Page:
- Folklore and Tradition
Laetare officially marks Lent’s half-way point, and the town of Stavelot celebrates it in a unique fashion. Namely with sinister Pinocchio-like ‘Blancs Moussis’ in full costume, stuffing confetti down women’s tops, dangling dried herrings in people’s hair and beating bystanders with dried pork bladders.
The current Stavelot Laetare festival traces its origins back to 1502 when local monks were controversially forbidden from joining the celebrations by their Prince-Abbot. The townsfolk responded by dressing up in monkish robes themselves - complete with masks and fake noses to disguise their identities - and partying twice as hard.
Today the eerie Blancs Moussis are still causing mayhem here every Laetare - which falls on the fourth Sunday of Lent. Look out for the irreverent posters they plaster all over town before the confetti-drenched parade itself.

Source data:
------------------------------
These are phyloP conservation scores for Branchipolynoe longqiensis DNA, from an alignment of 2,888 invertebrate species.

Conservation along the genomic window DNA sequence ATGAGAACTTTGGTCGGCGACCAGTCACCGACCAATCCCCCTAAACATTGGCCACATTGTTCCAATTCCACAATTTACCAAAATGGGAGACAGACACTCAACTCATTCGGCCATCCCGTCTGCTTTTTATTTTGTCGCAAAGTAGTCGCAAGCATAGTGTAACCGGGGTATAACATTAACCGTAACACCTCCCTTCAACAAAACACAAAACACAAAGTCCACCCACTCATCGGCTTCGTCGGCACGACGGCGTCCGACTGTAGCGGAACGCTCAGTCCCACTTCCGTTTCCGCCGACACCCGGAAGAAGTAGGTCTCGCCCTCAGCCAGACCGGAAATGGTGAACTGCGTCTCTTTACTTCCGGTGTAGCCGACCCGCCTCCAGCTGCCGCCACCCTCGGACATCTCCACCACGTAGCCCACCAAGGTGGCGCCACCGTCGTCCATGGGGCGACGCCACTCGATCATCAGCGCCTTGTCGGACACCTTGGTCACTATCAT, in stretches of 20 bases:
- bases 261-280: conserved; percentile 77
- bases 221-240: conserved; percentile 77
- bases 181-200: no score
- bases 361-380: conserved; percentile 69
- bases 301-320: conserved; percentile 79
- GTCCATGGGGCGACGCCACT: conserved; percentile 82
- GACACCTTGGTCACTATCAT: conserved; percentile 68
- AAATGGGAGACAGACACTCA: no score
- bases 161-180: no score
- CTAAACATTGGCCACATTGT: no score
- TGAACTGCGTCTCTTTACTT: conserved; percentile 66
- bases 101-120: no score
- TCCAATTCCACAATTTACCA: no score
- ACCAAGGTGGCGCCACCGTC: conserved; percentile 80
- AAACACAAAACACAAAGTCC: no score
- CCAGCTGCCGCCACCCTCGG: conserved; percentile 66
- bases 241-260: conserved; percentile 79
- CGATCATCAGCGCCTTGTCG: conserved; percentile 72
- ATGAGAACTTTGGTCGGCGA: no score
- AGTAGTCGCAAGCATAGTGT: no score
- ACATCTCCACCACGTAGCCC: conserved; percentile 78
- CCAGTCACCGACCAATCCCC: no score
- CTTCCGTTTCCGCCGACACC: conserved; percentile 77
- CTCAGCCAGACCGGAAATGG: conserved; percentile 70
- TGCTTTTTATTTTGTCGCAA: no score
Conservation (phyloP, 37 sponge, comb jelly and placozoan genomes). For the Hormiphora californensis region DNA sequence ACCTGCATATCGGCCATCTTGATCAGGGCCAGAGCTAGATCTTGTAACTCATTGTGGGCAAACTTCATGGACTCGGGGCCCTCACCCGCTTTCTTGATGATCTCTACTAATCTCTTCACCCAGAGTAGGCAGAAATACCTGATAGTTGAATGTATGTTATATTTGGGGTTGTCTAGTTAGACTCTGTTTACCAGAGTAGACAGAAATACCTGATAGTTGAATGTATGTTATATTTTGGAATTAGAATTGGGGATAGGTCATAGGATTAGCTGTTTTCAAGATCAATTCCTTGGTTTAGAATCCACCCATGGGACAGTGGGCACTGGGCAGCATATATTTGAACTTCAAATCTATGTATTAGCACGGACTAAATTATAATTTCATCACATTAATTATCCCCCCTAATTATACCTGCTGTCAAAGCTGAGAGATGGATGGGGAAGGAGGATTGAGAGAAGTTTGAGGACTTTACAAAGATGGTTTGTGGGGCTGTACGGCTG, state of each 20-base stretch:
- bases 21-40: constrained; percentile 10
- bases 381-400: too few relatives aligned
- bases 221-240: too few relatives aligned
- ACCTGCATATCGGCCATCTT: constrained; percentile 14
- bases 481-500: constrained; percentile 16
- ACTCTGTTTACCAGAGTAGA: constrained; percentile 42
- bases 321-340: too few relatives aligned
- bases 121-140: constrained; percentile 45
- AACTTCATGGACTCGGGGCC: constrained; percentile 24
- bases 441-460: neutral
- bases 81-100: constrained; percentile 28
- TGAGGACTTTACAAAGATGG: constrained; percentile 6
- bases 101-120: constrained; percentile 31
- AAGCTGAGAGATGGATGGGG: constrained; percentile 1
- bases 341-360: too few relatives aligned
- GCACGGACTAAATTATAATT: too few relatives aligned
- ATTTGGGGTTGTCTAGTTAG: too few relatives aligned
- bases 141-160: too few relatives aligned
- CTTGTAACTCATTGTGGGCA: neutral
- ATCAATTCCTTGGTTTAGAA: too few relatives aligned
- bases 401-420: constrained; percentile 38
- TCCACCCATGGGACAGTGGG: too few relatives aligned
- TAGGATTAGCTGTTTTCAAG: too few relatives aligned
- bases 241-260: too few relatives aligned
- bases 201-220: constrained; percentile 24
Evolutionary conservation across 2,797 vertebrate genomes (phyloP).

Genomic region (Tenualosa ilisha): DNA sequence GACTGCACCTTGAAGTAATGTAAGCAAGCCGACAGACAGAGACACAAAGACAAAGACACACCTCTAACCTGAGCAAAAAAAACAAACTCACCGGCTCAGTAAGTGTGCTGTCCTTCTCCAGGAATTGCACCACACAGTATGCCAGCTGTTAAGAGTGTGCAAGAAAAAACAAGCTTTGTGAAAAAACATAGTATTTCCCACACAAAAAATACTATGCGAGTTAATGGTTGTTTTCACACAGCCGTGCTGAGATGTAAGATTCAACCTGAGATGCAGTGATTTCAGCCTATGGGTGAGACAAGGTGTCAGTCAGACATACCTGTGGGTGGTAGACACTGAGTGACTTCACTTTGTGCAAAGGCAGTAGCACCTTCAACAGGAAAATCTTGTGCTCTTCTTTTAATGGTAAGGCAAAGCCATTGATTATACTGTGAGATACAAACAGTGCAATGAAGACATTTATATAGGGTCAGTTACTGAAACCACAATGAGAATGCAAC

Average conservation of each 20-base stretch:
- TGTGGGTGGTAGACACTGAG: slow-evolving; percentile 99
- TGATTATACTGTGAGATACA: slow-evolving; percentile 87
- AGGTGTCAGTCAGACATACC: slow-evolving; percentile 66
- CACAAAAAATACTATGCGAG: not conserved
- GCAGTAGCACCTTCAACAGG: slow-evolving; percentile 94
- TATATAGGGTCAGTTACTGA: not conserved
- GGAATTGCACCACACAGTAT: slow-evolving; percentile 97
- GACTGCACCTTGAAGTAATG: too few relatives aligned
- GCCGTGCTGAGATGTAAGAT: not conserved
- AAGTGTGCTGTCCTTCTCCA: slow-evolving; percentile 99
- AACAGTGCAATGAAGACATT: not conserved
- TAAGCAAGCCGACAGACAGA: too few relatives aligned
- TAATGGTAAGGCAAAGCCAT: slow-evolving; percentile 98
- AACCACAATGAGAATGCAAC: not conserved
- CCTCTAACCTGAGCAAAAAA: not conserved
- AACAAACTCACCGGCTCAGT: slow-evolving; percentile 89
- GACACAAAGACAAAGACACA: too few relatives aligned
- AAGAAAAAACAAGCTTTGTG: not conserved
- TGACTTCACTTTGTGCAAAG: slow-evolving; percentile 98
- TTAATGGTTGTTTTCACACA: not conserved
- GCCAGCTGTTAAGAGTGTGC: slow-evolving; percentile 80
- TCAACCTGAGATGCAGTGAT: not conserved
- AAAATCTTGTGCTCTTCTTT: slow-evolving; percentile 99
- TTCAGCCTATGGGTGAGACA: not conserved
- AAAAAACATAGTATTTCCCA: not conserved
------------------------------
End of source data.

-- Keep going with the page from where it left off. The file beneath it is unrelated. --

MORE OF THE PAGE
Over 2,200 volunteers dress up for the occasion, gathering a crowd of 35,000 spectators every year.
The festivities begin on Saturday evening with a procession full humour and lights and a carnival ball at the abbey.
The big Sunday procession begins at 2 pm with all the magic of the show. At the end of the procession, Rondeau des Blancs Moussis (Place Saint-Remacle) and confetti. Podiums at the abbey with fanfares, harmonies and bands. At 9 pm: big fireworks followed by the "Nuit blanche des Blancs Moussis" in the cellars of the abbey.
On Monday afternoon, music and folklore.